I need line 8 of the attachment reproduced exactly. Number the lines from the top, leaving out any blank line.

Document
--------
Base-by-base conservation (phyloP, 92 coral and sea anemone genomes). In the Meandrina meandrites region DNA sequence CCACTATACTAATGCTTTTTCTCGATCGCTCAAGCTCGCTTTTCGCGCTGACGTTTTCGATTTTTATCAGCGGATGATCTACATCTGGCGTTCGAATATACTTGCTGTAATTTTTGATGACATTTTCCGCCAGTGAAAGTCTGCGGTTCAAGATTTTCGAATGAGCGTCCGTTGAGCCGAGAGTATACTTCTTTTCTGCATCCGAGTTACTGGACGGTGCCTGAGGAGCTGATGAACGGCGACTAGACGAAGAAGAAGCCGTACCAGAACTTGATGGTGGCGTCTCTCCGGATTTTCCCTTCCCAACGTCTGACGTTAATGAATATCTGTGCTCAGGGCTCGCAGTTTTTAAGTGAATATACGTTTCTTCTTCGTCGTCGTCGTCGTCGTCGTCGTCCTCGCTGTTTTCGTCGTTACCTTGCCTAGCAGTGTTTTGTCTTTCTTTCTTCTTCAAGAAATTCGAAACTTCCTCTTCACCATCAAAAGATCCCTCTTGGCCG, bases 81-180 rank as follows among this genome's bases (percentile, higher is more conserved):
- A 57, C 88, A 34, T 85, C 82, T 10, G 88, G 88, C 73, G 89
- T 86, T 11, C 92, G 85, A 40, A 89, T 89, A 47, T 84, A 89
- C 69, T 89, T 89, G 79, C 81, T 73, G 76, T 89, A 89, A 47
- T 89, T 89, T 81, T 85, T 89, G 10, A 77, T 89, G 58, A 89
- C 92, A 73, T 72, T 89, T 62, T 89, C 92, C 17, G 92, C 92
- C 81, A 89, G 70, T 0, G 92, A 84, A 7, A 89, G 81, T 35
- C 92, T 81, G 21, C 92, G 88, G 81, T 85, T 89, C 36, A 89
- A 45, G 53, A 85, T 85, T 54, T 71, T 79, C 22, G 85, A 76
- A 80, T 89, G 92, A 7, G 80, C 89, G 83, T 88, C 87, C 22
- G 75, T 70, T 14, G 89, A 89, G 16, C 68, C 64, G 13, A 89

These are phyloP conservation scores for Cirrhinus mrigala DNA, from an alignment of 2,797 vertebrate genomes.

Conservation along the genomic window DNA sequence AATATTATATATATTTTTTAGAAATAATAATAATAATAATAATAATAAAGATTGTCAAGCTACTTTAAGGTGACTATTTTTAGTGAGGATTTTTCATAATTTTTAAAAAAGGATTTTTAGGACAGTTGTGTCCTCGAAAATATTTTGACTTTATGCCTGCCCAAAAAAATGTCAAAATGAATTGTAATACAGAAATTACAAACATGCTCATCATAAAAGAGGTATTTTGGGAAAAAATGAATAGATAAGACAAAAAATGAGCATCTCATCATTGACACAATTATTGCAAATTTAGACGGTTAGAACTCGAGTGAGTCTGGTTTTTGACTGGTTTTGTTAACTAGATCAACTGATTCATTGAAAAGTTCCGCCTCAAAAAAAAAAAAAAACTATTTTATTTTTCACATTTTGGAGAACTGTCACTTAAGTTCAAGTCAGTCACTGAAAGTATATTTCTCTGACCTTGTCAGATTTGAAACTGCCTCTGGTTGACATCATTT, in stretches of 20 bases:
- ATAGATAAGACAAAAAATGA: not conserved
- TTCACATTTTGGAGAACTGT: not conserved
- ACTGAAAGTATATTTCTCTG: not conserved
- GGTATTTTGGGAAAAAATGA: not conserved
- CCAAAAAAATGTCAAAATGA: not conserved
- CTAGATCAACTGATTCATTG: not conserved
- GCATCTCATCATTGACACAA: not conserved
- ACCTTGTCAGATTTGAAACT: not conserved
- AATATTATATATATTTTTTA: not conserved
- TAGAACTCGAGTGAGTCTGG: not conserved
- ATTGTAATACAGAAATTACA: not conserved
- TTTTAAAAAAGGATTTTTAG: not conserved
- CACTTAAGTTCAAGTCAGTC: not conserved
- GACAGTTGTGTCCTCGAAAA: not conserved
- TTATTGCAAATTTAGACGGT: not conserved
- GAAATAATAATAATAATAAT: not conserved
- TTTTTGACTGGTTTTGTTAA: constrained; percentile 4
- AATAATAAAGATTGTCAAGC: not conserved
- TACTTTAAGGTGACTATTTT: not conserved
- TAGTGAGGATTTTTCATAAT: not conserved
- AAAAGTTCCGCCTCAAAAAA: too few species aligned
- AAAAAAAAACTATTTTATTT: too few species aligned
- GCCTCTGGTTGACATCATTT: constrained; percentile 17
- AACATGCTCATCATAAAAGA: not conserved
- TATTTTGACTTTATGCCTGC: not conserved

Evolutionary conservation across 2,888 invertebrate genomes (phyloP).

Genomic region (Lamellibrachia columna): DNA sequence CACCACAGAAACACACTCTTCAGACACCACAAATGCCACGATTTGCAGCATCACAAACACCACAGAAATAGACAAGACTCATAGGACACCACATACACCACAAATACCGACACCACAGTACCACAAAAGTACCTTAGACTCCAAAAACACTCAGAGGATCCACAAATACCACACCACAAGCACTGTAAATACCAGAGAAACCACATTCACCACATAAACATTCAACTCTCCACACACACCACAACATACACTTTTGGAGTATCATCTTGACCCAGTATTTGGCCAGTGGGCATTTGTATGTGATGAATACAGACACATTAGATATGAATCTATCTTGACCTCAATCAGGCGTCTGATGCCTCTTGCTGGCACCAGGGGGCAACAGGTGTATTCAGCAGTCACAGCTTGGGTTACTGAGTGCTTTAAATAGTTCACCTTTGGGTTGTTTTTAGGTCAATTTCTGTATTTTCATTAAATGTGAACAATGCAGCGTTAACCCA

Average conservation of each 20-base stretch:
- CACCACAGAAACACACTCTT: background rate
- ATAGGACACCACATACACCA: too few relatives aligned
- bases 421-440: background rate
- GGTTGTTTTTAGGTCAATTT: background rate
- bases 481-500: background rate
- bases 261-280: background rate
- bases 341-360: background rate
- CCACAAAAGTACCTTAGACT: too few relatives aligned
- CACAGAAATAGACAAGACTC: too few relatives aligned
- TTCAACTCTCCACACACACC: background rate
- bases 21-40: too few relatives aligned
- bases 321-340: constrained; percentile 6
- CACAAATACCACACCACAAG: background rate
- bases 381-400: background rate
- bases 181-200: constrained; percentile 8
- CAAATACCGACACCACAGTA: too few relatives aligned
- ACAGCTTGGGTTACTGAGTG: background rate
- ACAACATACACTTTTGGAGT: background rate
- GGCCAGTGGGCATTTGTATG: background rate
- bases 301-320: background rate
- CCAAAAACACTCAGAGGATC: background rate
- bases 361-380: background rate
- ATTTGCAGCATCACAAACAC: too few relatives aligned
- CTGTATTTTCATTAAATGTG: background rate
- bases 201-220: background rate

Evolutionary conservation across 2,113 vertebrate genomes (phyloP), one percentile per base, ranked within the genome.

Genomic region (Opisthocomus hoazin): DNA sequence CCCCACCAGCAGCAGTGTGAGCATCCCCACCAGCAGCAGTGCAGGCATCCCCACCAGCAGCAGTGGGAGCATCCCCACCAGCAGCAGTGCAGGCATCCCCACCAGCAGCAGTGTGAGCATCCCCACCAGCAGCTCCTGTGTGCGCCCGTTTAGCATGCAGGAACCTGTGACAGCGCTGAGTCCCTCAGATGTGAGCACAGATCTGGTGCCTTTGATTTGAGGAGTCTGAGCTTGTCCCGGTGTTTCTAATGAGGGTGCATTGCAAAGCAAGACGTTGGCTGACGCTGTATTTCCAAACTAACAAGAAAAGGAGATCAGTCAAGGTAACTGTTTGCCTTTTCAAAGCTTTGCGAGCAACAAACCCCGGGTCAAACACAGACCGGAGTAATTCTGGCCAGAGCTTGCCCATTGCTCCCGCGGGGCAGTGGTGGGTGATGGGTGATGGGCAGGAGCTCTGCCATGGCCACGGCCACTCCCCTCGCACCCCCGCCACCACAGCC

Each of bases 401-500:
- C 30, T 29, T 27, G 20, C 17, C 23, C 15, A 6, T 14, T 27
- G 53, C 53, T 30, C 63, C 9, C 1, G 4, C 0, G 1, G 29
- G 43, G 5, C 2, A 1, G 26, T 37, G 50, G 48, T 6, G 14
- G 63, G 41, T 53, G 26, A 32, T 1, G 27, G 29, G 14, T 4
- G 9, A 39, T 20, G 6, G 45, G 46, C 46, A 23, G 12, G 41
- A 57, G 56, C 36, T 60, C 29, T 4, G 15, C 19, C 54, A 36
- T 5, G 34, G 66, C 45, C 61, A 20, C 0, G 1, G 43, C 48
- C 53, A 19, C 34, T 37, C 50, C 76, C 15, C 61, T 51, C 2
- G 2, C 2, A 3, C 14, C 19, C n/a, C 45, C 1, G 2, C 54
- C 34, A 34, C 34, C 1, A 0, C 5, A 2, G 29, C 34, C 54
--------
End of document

- C 92, T 81, G 21, C 92, G 88, G 81, T 85, T 89, C 36, A 89